220x220 Album CoverI am very honored and humbled to share this exciting news with you today. Mountain, Move made the list of Best Recordings of 2013 by C. Michael Bailey at All About Jazz today! There are a number of good albums that made this list and am proud to see Mountain, Move on there. Thank you again to all who supported the album during its production and for those that have purchased it since its release.

If you have not grabbed your copy yet, get one today to find out why it made the list!

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Thankful

 

In the United States this week many people celebrate the holiday of Thanksgiving. Without getting into the holiday’s history I wanted to take a look at the theme of being thankful and how it helps us as musicians. A lot can be said about our attitudes and how we act around others and react to situations. I have found that as a music community at large we take for granted the opportunities we have available to us. We can gripe and complain about pay and the amount of work that is out there, but when it comes down to it we should be thankful for the opportunities we do have.

I try hard each time I am given an opportunity to perform for a paying audience or client that I am grateful for that opportunity. We all have those gigs where it can be tempting to look at our watch (or in today’s times our cell phones) and continuously glance at the door thinking, “oh man…I can’t wait to get out of here.” But, I believe if we foster an attitude of thanksgiving and gratitude that it shows in our body language, our words and ultimately through our performance. You never know where your next gig or client is going to come from. If people (including musicians) see your positive attitude you become a more likely candidate for getting call-backs and future work.

What about you? Ask yourself if you are thankful to be a working musician. You could be doing a number of other things, but you were given a gift of music that not everyone has the honor of cultivating. I am asking myself this question this week as well. My answer is a resounding YES. I LOVE BEING A MUSICIAN.

For those that celebrate it: Happy Thanksgiving!

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Unexpected

 

You have probably heard the saying that “when life gives you lemons-make lemonade.” I know it is a cliché, but it is one that has some value to those that improvise. I wrote a post a few weeks back called Fight Through that talked about regardless of what circumstances life has given you; we still have to fight through and make music. In this post I wanted to talk about something similar and make the correlation between the unexpected things in life and how we can use that in our improvisations.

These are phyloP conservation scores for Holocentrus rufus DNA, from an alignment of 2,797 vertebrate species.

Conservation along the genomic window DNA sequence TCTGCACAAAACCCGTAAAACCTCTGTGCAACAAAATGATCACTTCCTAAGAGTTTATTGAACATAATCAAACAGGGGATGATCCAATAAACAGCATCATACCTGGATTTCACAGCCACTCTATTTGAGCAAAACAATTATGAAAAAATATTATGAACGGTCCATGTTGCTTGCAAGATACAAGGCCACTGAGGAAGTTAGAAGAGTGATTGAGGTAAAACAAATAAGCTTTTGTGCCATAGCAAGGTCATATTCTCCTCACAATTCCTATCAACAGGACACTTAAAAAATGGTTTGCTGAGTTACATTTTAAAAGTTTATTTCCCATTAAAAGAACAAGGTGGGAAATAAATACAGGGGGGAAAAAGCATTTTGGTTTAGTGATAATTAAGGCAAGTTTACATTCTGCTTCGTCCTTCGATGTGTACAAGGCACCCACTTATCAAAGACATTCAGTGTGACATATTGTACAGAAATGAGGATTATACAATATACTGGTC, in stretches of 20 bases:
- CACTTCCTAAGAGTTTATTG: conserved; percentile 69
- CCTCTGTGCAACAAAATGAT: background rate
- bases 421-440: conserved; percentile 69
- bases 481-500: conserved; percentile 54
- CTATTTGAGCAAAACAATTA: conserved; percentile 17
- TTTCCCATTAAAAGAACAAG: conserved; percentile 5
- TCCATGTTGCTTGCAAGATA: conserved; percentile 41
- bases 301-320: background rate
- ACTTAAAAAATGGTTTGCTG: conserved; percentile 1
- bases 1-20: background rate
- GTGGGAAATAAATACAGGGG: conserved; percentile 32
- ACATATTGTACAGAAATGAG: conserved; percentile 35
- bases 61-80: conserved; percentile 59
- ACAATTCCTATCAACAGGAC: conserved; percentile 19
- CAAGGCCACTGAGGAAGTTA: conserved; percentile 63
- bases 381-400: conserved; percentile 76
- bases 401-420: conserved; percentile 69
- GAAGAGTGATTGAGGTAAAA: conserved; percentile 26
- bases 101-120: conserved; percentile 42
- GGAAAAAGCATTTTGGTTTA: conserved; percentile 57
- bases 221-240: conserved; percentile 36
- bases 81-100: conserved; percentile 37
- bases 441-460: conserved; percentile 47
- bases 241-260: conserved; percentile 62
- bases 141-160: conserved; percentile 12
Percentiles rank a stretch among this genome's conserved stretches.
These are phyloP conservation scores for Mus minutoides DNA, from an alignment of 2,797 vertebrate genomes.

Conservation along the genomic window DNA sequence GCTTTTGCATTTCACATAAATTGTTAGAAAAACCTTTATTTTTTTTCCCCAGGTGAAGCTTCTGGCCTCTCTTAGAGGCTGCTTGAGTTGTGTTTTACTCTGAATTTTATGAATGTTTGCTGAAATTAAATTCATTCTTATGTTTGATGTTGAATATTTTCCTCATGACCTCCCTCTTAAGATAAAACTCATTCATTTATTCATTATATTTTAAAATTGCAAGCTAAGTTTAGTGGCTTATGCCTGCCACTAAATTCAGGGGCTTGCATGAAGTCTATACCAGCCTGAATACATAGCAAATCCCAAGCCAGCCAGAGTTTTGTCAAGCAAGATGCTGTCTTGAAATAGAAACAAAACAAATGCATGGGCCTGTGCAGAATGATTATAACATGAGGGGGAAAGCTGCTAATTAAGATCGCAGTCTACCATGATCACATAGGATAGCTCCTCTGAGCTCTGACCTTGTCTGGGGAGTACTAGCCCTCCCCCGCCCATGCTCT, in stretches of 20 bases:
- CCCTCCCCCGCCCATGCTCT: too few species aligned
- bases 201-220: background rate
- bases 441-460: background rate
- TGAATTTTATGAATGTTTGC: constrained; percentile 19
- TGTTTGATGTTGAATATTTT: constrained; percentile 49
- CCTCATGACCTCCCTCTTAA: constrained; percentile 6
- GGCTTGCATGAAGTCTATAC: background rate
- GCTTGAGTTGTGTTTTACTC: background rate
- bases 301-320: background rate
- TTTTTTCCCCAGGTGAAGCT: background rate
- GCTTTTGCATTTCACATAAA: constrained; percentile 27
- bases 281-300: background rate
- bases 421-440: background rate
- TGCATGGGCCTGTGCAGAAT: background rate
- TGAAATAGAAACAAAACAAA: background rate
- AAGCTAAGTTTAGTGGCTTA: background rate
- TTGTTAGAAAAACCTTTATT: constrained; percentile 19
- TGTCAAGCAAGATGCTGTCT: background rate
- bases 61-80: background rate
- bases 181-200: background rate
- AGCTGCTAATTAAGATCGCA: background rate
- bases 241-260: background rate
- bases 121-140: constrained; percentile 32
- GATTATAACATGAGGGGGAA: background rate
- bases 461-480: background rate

Let’s face it, there are some things in life we thought would be a “sure thing.” Ask a child what they want to be when they grow up and you will get a number of different answers. Follow those children 20 years later and ask if they are doing what they wanted to do. For some…maybe. For most…probably not. Life gives us some unexpected twists and turns. Improvisation has a way of doing the same thing. We can plan and plot, but when we finally get in the moment unexpected things can happen. Someone in the rhythm section plays something unexpected and before you know it your improvisation goes in a new direction.

Most of the time when this happens it is fun and exciting. Hopefully you know the song and harmonic progression well enough that you can go to that unexpected place together. Much like life; your attitude towards the unexpected will help determine your level of enjoyment and success. Remember you are involved in the improvisation process just as much as those you are playing with. Your input helps determine the destination.

A while back there was a video of Stefon Harris doing a TED talk floating around social media sites. He and his group of musicians did an excellent job of talking about how reacting to the unexpected creates (or detracts) from the art of improvisation. Check out the video below:

I hope you have enjoyed this week’s tip and that it has added some value and benefit to your playing in some way. The holidays are fast approaching and if you are looking for gift ideas for some musicians please go to my Digital Store today and check out my books and recently CD. I am very thankful to all of you that have made a purchase or download!

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Discovery-Brazil